HAMBURG, Germany — As a young law student, German chancellor hopeful Olaf Scholz learned the Roman maxim that ignorance offers no protection in court.
That may be why he pursued a career in politics.
Of the many puzzling questions surrounding Scholz’s surprise rise from also-ran to favorite to succeed Angela Merkel as chancellor of Germany, there’s this: Why don’t voters care that the Social Democratic finance minister’s fingerprints are all over some of the biggest scandals in recent German history?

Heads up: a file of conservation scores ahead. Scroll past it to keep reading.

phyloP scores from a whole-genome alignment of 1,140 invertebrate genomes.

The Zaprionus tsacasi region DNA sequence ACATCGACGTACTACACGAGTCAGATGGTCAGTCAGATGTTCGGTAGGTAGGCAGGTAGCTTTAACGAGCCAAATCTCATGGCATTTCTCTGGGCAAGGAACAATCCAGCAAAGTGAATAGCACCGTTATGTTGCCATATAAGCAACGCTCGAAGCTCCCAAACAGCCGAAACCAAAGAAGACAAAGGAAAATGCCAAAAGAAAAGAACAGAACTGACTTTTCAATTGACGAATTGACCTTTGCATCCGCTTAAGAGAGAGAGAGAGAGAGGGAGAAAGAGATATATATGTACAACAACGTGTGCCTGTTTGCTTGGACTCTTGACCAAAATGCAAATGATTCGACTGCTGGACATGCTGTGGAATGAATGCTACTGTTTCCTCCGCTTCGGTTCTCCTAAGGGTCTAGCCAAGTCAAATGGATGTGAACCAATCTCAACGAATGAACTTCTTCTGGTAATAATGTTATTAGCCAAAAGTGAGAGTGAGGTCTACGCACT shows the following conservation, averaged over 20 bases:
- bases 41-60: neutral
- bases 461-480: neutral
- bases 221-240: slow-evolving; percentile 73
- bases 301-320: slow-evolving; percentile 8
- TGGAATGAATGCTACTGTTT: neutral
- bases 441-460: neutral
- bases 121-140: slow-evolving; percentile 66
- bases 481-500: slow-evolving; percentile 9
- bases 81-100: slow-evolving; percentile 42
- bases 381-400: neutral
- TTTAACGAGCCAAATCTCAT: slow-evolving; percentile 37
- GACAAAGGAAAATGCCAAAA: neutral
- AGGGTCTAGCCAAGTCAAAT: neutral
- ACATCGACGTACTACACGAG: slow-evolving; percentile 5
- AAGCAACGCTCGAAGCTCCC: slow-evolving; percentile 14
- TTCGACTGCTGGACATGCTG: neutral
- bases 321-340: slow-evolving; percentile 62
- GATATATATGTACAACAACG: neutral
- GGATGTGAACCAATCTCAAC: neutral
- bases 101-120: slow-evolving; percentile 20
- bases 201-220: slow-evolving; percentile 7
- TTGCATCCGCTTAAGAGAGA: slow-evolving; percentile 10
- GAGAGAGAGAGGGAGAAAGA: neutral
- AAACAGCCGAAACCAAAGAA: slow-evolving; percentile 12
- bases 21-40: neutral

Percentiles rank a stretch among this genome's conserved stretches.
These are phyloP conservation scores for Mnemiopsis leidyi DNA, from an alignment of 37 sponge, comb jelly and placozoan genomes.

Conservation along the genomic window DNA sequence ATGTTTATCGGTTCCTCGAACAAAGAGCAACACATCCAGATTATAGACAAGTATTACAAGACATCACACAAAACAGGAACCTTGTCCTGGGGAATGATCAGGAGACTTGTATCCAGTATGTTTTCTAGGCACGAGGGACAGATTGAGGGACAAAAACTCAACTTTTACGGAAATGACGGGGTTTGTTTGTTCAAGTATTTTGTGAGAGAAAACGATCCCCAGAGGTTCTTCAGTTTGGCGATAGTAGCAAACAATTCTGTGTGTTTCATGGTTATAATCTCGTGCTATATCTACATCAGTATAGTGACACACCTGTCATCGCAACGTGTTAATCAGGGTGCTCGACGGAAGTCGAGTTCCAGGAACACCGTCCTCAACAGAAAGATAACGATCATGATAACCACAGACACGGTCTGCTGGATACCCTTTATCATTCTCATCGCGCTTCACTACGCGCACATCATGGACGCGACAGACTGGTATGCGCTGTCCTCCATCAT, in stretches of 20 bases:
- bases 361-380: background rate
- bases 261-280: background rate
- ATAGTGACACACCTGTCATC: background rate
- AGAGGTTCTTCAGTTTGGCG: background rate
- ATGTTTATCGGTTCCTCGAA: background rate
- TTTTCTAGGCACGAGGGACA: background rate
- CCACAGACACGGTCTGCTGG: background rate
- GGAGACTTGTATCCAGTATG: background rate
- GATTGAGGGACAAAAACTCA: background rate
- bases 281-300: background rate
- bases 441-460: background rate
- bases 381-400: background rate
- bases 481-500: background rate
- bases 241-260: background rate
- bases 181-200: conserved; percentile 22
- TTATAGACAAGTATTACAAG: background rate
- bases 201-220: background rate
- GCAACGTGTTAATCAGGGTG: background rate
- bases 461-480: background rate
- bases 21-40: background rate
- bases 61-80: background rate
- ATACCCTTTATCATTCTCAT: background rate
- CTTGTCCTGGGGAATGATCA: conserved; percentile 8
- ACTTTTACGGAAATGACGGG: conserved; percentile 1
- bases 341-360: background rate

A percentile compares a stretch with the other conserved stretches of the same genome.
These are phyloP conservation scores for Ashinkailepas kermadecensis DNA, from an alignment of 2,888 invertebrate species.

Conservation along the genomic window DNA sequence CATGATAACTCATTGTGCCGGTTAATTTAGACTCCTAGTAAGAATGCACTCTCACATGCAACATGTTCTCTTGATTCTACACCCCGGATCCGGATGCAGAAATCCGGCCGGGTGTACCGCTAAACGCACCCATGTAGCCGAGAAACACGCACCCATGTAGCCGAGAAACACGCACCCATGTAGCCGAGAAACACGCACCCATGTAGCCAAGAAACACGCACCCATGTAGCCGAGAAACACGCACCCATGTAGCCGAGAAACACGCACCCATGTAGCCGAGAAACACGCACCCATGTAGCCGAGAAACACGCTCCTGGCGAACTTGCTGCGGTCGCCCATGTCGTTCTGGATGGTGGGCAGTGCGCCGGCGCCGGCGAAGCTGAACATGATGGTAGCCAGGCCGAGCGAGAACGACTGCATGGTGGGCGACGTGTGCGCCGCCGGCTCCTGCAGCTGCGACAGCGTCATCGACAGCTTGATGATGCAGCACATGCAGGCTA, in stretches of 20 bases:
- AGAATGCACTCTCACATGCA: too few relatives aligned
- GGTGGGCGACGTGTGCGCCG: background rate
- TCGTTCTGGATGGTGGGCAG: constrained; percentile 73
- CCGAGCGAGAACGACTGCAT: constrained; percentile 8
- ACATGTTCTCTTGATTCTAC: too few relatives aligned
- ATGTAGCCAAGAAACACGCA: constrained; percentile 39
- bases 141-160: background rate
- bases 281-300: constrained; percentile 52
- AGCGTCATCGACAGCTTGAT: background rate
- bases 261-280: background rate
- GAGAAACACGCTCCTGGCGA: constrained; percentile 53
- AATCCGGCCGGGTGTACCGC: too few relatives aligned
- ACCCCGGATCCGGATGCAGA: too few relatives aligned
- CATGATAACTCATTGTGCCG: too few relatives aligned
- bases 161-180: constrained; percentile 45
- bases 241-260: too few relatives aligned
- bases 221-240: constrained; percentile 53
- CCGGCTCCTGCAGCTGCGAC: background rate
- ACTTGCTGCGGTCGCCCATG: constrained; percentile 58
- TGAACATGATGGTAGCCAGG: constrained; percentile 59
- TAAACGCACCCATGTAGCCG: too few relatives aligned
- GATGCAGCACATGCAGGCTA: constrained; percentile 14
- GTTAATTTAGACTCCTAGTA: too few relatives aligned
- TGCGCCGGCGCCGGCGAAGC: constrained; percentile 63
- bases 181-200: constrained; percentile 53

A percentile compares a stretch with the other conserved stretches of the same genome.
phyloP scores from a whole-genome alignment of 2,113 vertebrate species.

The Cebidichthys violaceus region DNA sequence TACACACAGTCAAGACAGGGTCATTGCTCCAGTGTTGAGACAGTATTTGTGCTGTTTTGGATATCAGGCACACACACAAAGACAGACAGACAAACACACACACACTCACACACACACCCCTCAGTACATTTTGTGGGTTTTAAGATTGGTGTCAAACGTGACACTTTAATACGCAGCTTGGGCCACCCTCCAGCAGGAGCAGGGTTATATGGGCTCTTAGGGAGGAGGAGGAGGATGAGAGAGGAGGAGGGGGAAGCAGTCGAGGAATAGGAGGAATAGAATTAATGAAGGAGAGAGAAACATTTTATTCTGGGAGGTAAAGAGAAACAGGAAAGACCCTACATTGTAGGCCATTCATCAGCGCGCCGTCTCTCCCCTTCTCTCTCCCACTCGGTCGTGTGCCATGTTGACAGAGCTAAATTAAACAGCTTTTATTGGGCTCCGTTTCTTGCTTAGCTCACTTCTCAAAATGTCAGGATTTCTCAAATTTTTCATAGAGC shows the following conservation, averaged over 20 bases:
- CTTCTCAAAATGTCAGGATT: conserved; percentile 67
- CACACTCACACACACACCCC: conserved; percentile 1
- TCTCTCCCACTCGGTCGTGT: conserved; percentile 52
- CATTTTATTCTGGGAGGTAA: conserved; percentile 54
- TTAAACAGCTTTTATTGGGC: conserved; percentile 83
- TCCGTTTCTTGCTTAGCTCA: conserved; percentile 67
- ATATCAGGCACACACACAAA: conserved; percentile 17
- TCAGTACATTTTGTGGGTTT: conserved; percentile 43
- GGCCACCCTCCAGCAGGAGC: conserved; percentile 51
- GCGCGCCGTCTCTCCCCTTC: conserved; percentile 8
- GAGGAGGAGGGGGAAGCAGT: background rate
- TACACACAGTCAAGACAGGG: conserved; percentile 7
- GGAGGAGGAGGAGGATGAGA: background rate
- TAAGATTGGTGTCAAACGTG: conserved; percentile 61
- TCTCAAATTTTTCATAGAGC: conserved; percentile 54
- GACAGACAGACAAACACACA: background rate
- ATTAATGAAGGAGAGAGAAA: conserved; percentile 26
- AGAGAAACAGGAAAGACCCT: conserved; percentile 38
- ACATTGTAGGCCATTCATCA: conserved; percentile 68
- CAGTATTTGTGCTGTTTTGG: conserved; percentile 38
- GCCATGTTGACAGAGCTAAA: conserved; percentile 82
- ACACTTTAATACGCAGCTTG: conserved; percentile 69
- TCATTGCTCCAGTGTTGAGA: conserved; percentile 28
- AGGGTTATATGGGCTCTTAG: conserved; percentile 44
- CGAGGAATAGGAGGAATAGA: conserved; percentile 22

In the last years alone, it has emerged that Scholz’s ministry not only overlooked the country’s biggest fraud in decades at the payments firm Wirecard, but also that his
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